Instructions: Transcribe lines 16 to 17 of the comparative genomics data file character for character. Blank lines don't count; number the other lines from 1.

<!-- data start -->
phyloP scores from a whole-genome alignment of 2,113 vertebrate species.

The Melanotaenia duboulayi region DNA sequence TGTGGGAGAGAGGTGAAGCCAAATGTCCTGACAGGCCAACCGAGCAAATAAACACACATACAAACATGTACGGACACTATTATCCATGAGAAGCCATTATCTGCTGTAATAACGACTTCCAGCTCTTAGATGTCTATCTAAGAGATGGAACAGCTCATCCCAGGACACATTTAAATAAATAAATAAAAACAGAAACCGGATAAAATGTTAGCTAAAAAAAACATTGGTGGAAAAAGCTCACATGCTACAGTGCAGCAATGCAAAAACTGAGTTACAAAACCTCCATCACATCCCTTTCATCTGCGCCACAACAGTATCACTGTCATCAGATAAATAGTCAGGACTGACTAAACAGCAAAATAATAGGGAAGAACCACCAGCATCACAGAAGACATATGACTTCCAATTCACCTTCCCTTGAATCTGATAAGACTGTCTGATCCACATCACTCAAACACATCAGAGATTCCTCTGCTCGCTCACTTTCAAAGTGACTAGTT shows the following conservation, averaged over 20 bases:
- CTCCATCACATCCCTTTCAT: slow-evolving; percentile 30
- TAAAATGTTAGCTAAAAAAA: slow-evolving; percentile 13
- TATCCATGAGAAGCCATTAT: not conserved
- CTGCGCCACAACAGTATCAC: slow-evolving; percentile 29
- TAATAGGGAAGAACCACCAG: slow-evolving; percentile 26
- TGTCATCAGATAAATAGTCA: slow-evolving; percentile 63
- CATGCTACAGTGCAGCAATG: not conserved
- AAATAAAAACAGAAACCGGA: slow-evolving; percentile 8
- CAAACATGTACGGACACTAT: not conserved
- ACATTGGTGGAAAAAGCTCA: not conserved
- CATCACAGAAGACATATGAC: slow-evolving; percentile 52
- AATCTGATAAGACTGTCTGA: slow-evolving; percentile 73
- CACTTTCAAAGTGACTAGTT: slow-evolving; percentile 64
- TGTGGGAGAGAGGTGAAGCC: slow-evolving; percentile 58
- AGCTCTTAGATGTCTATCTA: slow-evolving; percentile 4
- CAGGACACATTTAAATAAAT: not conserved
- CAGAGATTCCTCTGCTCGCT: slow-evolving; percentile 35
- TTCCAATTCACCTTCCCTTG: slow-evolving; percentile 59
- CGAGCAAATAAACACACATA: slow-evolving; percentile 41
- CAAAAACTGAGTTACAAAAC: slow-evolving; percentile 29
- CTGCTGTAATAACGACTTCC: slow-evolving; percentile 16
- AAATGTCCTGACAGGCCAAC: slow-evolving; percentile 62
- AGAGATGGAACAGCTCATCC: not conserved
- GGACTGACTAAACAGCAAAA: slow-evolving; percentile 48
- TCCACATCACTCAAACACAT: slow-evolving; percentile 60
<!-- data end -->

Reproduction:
- TGTGGGAGAGAGGTGAAGCC: slow-evolving; percentile 58
- AGCTCTTAGATGTCTATCTA: slow-evolving; percentile 4